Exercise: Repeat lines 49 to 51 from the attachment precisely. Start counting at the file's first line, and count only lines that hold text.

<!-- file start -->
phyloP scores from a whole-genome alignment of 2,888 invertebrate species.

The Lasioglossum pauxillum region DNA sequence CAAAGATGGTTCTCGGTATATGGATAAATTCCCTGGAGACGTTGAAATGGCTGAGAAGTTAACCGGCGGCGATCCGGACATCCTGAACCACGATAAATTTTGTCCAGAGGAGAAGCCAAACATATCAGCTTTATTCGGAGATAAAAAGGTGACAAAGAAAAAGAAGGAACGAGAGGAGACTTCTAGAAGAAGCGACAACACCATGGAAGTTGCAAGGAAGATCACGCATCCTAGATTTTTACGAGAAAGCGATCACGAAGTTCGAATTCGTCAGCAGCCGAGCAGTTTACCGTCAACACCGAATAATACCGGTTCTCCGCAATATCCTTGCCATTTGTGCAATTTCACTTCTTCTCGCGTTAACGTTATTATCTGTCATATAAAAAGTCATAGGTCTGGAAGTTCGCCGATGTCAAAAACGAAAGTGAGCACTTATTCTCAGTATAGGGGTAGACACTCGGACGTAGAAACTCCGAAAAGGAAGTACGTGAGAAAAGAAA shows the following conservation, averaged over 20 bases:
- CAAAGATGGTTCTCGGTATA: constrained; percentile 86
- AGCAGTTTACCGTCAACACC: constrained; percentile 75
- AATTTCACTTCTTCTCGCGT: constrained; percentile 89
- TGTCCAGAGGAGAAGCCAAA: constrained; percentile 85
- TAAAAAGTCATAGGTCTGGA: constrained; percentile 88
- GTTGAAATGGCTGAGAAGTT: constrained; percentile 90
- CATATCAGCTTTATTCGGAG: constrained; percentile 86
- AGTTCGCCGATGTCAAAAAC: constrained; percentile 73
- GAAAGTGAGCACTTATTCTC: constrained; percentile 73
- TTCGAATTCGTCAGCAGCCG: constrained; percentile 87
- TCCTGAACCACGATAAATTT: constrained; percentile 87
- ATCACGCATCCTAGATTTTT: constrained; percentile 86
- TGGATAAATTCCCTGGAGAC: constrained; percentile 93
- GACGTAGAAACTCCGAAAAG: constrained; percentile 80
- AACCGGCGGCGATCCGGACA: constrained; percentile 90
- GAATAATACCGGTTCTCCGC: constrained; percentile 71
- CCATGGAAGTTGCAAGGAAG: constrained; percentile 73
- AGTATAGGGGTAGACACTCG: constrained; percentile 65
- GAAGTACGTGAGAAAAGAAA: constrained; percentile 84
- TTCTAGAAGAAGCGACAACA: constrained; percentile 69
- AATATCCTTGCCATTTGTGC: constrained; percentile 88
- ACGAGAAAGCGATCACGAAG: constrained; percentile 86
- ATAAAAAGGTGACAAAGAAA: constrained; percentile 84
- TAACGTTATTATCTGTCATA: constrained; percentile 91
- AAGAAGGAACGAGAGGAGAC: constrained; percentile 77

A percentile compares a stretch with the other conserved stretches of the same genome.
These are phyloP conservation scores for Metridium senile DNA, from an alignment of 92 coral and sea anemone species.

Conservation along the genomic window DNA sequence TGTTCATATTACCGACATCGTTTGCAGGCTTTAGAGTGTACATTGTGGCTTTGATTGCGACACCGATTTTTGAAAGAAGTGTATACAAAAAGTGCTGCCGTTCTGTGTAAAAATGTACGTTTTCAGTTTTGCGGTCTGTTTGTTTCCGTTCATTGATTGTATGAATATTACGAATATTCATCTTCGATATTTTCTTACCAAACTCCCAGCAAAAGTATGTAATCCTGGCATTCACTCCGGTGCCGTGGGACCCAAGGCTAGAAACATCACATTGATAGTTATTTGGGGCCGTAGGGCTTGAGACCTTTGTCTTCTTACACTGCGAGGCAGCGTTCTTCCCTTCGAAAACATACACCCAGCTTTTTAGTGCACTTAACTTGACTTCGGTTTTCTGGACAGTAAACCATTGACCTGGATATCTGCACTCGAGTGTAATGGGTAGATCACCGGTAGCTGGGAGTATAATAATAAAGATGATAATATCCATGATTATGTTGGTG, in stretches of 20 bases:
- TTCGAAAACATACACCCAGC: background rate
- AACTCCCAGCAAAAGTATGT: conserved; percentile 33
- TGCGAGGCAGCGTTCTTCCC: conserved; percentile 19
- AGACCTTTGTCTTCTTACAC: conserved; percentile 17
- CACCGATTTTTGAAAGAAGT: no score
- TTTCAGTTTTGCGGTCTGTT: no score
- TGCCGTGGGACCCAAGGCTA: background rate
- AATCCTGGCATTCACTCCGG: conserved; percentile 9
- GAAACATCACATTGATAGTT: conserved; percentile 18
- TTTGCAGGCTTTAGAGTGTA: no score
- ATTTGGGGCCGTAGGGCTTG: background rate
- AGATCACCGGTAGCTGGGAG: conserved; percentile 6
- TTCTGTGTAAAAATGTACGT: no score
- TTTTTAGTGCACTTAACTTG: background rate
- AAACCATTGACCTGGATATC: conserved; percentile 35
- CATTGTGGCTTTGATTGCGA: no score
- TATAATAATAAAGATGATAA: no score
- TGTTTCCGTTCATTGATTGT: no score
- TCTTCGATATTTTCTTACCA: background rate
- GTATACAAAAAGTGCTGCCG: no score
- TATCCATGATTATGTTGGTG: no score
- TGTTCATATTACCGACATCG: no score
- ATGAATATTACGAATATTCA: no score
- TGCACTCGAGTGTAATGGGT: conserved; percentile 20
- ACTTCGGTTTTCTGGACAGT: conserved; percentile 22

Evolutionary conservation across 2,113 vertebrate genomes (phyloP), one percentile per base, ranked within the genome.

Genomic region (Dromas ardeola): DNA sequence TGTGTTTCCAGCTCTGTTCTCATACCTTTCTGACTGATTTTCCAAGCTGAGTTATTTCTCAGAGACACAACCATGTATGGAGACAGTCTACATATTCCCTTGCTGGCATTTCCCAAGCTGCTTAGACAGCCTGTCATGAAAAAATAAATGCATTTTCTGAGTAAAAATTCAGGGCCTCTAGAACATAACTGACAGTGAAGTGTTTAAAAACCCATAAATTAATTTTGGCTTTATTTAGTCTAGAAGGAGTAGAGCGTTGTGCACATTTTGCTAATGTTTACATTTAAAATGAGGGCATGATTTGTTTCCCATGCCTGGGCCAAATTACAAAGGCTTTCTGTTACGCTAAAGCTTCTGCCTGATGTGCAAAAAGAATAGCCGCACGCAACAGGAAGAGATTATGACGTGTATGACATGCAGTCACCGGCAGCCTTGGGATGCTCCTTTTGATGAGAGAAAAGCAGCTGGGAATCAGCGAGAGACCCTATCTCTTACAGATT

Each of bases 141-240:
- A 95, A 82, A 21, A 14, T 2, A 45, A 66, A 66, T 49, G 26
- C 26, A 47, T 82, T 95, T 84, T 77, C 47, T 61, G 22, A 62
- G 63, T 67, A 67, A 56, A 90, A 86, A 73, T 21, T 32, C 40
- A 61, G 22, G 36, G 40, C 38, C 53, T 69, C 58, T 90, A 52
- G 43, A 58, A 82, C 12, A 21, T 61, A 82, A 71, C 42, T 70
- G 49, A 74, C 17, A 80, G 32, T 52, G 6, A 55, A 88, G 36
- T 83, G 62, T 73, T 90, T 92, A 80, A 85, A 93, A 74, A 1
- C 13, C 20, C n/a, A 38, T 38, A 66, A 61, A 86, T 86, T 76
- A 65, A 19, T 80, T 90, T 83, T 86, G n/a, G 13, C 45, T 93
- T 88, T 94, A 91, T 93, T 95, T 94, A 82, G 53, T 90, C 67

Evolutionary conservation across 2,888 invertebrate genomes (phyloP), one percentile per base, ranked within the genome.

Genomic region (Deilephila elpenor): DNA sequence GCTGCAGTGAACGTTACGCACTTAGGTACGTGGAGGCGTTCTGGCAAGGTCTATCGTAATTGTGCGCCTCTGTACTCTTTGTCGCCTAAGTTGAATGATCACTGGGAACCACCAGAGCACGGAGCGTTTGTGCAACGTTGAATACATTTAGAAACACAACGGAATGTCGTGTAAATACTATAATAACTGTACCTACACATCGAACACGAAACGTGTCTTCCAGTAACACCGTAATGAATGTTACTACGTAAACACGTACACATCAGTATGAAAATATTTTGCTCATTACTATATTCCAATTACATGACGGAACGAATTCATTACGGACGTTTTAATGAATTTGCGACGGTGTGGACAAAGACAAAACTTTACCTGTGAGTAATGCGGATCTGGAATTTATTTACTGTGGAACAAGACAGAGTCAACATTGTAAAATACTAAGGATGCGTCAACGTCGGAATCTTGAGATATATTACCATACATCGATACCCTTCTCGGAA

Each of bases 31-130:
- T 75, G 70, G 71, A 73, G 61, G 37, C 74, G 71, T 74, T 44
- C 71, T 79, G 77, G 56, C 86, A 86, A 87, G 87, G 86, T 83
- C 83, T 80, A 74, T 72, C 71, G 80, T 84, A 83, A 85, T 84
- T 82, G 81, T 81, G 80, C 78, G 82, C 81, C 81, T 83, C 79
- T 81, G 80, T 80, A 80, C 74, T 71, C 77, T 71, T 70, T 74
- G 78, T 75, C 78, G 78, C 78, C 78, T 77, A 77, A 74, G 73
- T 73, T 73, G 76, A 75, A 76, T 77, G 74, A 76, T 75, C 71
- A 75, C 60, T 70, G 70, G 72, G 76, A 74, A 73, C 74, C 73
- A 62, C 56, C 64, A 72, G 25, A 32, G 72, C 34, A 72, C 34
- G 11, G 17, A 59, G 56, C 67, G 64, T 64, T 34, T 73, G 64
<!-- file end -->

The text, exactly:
- TCTTCGATATTTTCTTACCA: background rate
- GTATACAAAAAGTGCTGCCG: no score
- TATCCATGATTATGTTGGTG: no score